There are two main types of roasters used in the field - a drum roaster and high temperature air dryers where soybeans are conveyed over a perforated floor through which hot air is blown. With drum roasters soybeans are dropped into a rotating drum where air temperatures may range from 400°F to 600°F. Soybeans will remain about one minute in the hot air environment before exiting. If beans remain in the roaster longer than one minute, they can get scorched. The amount of damage to scorched beans typically is minimal.

Equipment that conveys soybeans across a perforated floor through which hot air is blown causes less scorching and may be more energy efficient than the drum roaster. This type of equipment usually is more expensive.

The main objective in the roasting process is to achieve even heating and allowing the beans to be steeped or held without cooling for additional time. Soybeans passed through a drum roaster can produce a fairly consistent product. The most commonly used method is open-flame roasting. This is where more variation occurs with respect to RUP levels.

Factors affecting RUP levels when using open-flame roasters are moisture content of the beans, how clean the beans are, and the environmental temperature. It is not unusual to see RUP range from 40 to 65% of the crude protein. This may explain some of the variable results observed in milk production response in both controlled research and field trials.

Researchers at Wisconsin have demonstrated the differences that occur in RUP and lysine availability when various heat-treatments are used (Table 2). It appears that optimum heat treatment for soybeans intended for lactating dairy cattle is to heat soybeans to 295°F and then steep them without cooling for an additional 30 minutes. The steeping temperature will always be less than the temperature of the soybeans exiting the roaster because the soybeans will be losing moisture by evaporation. This will cause the temperature of steeped beans to be 10 to 20 degrees cooler, depending on the moisture content of the beans.

Table 2. Undegradable protein estimated by an in vitro method, lysine, available lysine, and postruminally available lysine, and protein dispersibility index (PDI) of nine soybean treatments.
Soybean treatmentUndegraded protein1% of total CPLysine
(mg/g N)
Available lysine
(mg/g N)
Postruminally available lysine2(mg/g N)PDI
% of total CP
Source: Cornell Nutrition Conference Proceedings, 1994. Use of heat processed soybeans in dairy rations. L.D. Satter, T.R. Dhiman and J.T. Hsu.
Each value is the mean of six determinations.
Obtained by multiplying the fraction of undegraded protein by the amount of available lysine.
a,b,c,d,e,f,g,hNumbers with different superscripts in the same column differ (P < 0.05).
253°F-30 min44bc302287126bc30.9b
275°F-0 min46cd313295136bcd18.5c
275°F-30 min55de306288158de14.3d
295°F-0 min57ef301277158de10.8e
295°F-15 min63efg288262165de9.6e
295°F-30 min61efg312286174e9.5e
307°F-30 min65fg273239155de9.4e
320°F-30 min66g255218144cd8.6e

Measuring for proper heat treatment

Some of the variation in animal production responses when roasted soybeans have been fed may be from improper roasting procedures. If soybeans are roasted with too little heat, then the amount of RUP supplied in the ration may be greatly reduced. When too much heat is used Maillard products can be produced, which makes the protein unavailable in the small intestine. The amount of lysine available post-ruminally can also be diminished due to improper roasting procedures. For these reasons it is necessary to implement some quality control measures so dairy producers know that they are purchasing a high quality product.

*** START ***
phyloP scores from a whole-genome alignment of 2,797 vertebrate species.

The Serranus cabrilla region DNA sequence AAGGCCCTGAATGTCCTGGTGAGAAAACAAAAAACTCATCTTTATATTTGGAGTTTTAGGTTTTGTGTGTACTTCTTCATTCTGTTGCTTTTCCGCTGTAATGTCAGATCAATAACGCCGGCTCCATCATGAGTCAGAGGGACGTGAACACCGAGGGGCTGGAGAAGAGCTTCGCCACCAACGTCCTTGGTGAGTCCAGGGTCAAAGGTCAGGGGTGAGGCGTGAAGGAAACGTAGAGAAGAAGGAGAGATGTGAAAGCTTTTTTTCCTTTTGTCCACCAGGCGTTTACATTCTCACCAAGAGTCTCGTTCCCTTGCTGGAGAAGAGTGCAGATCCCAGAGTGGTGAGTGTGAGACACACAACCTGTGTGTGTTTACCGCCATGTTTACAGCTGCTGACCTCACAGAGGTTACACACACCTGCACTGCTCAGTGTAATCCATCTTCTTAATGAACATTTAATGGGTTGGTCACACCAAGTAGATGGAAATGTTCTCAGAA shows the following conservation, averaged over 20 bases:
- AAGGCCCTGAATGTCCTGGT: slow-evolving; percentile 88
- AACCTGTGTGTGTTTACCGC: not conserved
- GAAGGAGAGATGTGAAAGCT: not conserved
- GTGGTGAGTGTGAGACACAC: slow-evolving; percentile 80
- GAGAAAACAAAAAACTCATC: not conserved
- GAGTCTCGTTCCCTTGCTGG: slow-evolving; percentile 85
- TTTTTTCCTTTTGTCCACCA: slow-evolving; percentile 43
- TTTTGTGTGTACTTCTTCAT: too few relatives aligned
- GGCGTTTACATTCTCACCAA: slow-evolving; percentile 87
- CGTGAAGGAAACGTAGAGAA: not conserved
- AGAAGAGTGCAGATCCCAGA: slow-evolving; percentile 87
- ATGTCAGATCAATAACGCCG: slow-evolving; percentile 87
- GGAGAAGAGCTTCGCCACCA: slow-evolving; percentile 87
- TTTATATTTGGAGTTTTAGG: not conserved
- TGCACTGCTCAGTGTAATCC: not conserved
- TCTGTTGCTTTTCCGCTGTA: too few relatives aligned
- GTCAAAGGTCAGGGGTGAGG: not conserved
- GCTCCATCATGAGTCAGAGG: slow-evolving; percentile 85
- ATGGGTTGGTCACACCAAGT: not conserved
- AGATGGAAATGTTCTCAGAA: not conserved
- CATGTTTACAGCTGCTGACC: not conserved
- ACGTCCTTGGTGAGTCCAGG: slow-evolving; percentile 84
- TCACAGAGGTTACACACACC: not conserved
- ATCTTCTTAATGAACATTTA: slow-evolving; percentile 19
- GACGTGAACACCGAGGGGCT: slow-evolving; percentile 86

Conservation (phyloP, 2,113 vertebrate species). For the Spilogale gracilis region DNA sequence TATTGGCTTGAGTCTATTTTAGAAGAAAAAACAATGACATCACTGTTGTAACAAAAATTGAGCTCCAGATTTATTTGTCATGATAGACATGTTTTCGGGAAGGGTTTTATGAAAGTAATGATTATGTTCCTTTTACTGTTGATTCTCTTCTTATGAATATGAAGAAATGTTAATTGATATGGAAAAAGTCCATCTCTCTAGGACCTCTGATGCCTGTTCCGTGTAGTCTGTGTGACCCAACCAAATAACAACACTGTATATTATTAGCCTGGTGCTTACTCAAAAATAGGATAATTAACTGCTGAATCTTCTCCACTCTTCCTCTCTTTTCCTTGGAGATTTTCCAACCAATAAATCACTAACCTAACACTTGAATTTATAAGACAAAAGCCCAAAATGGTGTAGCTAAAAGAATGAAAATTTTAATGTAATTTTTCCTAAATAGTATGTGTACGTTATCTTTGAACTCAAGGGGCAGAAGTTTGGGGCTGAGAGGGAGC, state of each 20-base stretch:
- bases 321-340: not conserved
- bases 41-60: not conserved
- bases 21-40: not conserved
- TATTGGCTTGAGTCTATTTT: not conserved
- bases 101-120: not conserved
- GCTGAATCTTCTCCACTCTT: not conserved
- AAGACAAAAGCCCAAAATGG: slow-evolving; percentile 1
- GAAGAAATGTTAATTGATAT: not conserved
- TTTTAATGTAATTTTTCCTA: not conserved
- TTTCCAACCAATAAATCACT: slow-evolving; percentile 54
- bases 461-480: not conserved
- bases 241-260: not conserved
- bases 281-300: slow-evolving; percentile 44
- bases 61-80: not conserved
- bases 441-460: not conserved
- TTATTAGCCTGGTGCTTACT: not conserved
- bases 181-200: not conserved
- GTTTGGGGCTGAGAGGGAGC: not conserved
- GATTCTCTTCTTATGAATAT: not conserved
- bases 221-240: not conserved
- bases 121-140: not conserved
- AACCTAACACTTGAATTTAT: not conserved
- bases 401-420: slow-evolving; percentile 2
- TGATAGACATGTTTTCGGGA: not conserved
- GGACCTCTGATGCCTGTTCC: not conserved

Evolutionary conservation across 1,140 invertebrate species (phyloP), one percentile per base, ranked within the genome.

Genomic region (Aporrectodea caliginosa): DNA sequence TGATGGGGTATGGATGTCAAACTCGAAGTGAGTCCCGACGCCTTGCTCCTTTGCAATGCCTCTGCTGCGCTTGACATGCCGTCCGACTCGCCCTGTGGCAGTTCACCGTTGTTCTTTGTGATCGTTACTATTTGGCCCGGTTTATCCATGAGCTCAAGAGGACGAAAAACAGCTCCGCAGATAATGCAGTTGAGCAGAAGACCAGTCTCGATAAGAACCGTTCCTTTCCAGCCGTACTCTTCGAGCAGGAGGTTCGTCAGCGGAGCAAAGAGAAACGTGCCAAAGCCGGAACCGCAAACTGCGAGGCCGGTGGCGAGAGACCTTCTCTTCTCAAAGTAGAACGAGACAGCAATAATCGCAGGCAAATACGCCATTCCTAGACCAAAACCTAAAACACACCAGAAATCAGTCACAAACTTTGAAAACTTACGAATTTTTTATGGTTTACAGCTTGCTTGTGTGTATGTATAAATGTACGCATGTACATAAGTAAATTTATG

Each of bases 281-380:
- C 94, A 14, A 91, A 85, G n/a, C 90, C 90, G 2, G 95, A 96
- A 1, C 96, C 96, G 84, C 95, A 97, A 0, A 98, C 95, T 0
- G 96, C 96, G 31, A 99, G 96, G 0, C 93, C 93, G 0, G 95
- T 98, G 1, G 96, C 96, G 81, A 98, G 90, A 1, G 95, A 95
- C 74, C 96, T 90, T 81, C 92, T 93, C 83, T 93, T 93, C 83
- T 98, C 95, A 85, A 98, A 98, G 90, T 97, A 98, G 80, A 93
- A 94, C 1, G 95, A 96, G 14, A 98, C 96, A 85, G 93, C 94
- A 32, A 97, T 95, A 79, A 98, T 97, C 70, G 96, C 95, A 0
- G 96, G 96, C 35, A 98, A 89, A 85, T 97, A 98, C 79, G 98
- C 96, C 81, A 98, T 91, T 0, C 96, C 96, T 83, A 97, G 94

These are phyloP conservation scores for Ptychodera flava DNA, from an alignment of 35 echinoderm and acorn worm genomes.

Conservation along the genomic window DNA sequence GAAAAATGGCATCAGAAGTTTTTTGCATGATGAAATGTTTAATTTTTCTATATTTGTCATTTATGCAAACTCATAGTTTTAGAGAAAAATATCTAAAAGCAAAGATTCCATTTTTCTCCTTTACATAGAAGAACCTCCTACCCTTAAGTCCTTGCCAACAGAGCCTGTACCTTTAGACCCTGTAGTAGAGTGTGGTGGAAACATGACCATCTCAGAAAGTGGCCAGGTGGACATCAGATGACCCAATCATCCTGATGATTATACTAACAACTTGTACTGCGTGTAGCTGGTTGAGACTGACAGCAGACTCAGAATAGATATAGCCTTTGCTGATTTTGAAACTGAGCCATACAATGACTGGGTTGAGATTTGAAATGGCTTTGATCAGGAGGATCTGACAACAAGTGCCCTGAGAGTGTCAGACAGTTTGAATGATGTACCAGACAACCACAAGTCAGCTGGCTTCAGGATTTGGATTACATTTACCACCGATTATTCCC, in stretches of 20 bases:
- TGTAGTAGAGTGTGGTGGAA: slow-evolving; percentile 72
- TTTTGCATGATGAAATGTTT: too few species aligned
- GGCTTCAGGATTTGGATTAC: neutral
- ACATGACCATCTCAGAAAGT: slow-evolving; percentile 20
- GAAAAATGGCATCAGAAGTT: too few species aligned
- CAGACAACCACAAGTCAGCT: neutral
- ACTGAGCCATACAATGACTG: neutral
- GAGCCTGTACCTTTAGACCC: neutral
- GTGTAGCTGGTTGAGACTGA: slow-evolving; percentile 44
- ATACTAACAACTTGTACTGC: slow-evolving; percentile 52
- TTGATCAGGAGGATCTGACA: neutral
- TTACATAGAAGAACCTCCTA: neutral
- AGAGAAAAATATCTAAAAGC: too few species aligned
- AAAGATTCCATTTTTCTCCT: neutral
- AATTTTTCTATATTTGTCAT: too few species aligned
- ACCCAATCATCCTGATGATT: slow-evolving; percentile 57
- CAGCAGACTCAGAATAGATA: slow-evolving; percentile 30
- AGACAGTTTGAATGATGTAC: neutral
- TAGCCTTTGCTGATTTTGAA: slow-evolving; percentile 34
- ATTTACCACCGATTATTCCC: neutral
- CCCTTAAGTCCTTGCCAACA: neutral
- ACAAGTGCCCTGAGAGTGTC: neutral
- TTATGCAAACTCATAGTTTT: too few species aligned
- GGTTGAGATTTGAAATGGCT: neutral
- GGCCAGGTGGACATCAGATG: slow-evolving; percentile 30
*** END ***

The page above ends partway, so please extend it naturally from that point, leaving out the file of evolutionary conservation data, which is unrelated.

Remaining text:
There are tests available to determine if the heat treatment has been adequate and not excessive. A common method is the urease activity test. It is expressed as increased unit of pH. Beans with values of 0.05 to 0.30 are considered to have reasonable evidence of proper cooking. If used in a TMR or a high moisture grain mix containing urea, a range of 0.05 to 0.10 is preferred.

Another popular test is the protein dispersibility index (PDI) test. The solubility of a feed ingredient decreases as heat exposure time and temperature increases. Use of this procedure can determine how much heat the soybeans have been exposed to during roasting. The ideal PDI value for optimally heated soybeans is a value of 9 to 11. Soybeans with a PDI value greater than 14 should be considered under heated. A major disadvantage of the PDI system is that it loses sensitivity as the optimum heat treatment is approached. For example, as the PDI goes from 14 to 9, there may be an increase in RUP and post ruminal available lysine (Table 2). Even a small change could affect the value of heated soybeans. The lack of sensitivity in this range is a weakness of the PDI procedure.

Particle size of roasted soybeans

Most research indicates that there is an influence of particle size on the protein degradability characteristics of roasted soybeans. Particle size of roasted soybeans can affect how the high producing dairy cow utilizes the protein. The concern is that the protein in small particles is likely to degrade more rapidly in the rumen than the protein in large particles.

Researchers from the University of Wisconsin looked at the response of lactating dairy cows to increasing levels of whole roasted soybeans. Cows were fed a ration containing a 50:50 forage to concentrate ratio with 0, 12, 18, and 24 percent of the diet dry matter as whole roasted soybeans. Production and milk composition are listed in Table 3. The researchers found that milk production was improved by supplementing the roasted beans at 12 to 18 percent of the diet dry matter.

Table 3. Production and milk composition from cows fed different levels of whole roasted soybeans.
Whole roasted soybeans, % dry matter basis
Whole roasted soybeans, % dry matter basis
Whole roasted soybeans, % dry matter basis
Whole roasted soybeans, % dry matter basis
Source: Knapp D. M. et al. 1991. J. Dairy Sci. 74:2563-2572.
a,b,cMeans in the same row with different superscripts differ (P < 0.05).